by Dirk Noy, Walters-Storyk Design Group (WSDG)


resolution_magazine_logoAfter having studied issues such as site selection, layout consideration, defining and achieving appropriate sound isolation and well-balanced room acoustics for our dream media production facility we’re getting closer and closer to the end result. After a brief digression into acoustical simulations we’ll talk about the icing on the cake – the installation and calibration of the audio monitor system.

Acoustical Simulations
Only a few years back, detailed acoustical simulations and auralizations could only be performed either by playing with large architectural scale models, using tiny sound sources and equally tiny receiver microphones or by utilizing ultraexpensive mainframe style academic grade supercomputers. The digital revolution has brought this technology to desktop size and economics; commercial acoustical simulation software nowadays runs on standard MS Windows based PCs with no additional hardware requirements.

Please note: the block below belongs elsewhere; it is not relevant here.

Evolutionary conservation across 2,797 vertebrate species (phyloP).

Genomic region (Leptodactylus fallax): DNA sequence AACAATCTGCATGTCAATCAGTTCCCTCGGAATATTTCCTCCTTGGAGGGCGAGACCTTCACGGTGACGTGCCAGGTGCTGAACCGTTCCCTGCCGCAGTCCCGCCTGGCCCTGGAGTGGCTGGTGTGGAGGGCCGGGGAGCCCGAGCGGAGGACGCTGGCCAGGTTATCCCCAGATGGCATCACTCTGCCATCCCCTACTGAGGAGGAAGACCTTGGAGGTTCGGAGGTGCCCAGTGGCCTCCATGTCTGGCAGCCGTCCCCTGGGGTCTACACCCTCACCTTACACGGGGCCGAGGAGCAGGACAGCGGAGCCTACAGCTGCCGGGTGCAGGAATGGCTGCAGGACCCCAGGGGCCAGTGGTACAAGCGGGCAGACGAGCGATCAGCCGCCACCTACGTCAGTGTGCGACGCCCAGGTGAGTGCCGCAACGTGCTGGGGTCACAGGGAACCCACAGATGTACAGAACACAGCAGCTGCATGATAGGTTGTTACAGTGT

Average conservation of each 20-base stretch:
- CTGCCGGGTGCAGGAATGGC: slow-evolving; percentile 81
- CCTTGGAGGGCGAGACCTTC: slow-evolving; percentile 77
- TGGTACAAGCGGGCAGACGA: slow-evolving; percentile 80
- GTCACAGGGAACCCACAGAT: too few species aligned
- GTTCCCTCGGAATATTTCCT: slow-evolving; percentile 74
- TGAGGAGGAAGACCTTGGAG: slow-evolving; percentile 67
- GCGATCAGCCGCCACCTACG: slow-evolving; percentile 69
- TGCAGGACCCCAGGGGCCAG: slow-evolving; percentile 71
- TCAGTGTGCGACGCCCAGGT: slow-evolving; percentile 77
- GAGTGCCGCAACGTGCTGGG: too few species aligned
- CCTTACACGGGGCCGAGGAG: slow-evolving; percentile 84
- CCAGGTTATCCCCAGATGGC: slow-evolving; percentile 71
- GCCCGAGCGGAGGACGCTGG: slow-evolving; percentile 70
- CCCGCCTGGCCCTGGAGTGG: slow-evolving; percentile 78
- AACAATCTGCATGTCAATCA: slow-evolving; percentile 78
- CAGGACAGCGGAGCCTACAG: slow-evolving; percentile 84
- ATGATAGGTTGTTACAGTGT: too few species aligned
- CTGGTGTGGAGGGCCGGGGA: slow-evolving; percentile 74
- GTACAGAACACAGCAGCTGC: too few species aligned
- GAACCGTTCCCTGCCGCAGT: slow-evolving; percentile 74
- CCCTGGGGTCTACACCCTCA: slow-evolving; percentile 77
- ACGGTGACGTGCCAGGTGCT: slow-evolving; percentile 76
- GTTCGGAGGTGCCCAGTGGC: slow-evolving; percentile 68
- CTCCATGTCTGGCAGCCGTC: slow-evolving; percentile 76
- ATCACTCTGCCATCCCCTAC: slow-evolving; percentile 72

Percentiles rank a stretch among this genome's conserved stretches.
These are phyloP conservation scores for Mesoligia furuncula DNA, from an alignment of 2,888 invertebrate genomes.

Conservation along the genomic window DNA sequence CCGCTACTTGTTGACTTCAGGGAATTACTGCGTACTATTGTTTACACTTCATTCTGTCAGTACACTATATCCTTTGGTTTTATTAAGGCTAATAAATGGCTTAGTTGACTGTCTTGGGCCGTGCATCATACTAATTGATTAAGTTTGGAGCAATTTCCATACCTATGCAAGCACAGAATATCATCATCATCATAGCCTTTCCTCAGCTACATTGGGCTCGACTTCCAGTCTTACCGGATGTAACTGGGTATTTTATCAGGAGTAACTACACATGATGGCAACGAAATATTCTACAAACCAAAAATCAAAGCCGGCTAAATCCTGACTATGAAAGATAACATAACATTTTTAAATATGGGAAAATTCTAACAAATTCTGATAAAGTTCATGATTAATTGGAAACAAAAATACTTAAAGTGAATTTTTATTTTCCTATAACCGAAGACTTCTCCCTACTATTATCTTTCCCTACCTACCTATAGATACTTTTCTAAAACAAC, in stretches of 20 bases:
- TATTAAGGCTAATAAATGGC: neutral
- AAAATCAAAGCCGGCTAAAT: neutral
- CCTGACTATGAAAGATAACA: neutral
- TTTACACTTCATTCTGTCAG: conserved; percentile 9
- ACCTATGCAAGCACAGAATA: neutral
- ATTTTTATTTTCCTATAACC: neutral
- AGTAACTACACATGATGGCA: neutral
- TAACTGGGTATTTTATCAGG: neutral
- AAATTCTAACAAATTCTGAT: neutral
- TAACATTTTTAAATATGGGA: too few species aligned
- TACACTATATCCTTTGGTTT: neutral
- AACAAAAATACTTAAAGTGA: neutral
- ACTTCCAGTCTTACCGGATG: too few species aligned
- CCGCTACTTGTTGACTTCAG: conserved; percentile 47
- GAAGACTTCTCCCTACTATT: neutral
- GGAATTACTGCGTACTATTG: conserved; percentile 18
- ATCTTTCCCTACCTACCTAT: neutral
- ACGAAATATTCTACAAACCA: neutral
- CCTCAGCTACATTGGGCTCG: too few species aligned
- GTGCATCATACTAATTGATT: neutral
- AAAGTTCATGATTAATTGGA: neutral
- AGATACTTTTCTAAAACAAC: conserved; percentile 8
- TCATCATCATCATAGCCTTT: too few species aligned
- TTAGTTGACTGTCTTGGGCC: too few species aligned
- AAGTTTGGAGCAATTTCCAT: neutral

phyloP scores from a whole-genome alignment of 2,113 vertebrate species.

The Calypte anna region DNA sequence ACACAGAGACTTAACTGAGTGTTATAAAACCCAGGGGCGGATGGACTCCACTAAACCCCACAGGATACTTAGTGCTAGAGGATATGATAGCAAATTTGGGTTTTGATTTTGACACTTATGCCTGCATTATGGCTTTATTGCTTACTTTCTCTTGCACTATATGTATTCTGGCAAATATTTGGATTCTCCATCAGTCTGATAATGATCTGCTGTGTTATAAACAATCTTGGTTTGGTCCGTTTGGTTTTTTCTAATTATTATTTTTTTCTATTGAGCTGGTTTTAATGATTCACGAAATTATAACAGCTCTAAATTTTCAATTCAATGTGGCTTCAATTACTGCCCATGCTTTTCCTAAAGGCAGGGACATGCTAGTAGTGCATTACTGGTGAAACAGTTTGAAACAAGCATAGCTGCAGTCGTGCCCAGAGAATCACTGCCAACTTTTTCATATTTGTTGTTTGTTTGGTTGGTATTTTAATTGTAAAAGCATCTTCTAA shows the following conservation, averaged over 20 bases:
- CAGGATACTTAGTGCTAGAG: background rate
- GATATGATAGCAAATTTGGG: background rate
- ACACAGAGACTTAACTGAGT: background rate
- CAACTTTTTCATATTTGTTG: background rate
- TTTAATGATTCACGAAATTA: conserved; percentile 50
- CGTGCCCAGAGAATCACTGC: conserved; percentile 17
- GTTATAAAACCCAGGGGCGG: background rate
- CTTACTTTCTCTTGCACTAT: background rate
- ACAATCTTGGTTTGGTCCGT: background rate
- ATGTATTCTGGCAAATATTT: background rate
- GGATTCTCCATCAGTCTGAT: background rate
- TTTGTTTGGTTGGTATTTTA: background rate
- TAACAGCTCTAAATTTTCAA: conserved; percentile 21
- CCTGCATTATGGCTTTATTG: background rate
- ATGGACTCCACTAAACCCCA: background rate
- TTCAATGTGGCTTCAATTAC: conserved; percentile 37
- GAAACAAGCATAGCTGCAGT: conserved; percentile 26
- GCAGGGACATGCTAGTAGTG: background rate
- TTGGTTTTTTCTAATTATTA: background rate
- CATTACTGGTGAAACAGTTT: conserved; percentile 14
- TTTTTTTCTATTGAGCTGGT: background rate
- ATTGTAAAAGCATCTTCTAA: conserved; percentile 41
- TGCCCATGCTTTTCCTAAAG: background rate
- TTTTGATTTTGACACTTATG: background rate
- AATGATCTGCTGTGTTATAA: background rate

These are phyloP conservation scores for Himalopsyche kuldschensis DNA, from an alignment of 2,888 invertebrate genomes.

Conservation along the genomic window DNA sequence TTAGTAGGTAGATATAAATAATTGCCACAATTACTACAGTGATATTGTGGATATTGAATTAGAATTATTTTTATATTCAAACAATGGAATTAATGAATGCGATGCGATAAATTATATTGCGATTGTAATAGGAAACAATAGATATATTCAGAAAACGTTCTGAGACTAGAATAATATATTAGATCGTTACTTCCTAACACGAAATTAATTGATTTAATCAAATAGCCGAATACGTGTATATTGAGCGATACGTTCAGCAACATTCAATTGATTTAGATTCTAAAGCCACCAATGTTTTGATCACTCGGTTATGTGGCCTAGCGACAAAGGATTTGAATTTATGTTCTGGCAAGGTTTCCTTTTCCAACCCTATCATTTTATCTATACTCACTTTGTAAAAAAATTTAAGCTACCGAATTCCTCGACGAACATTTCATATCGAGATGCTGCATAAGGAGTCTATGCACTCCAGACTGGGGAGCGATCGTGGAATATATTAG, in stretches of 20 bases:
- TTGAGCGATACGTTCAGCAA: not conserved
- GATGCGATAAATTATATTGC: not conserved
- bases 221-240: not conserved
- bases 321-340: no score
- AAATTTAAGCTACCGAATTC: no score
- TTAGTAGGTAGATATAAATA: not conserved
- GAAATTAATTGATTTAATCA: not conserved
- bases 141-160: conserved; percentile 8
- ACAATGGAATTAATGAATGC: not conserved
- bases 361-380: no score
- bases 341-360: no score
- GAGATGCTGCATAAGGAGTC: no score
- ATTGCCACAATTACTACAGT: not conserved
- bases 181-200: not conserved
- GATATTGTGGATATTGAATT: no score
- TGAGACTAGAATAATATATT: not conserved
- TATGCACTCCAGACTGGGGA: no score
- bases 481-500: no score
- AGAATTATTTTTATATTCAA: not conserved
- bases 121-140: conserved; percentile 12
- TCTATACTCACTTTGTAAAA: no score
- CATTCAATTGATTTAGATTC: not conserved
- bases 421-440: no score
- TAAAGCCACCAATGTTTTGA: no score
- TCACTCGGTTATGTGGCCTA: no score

The Process 
Performing meaningful acoustical simulations is a three step procedure. In step one, the space needs to be translated from architectural information (such as drawings and measured dimensions) to a so-called “model” — the model is a three-dimensional representation of architecture in the digital domain. In step two, the model will be dressed up with acoustical surfaces. Basically, every surface of the model (usually walls, floor, ceiling, but also furniture, curtains, installed acoustical materials etc.)  needs to be assigned specific acoustical properties. 

fig. 1 - acoustical modelFigure 1: Acoustical Simulation Model of a Theater. The colors indicate acoustical surface properties. (Gabriel Hauser, WSDG, using CATT-Acoustic simulation software”)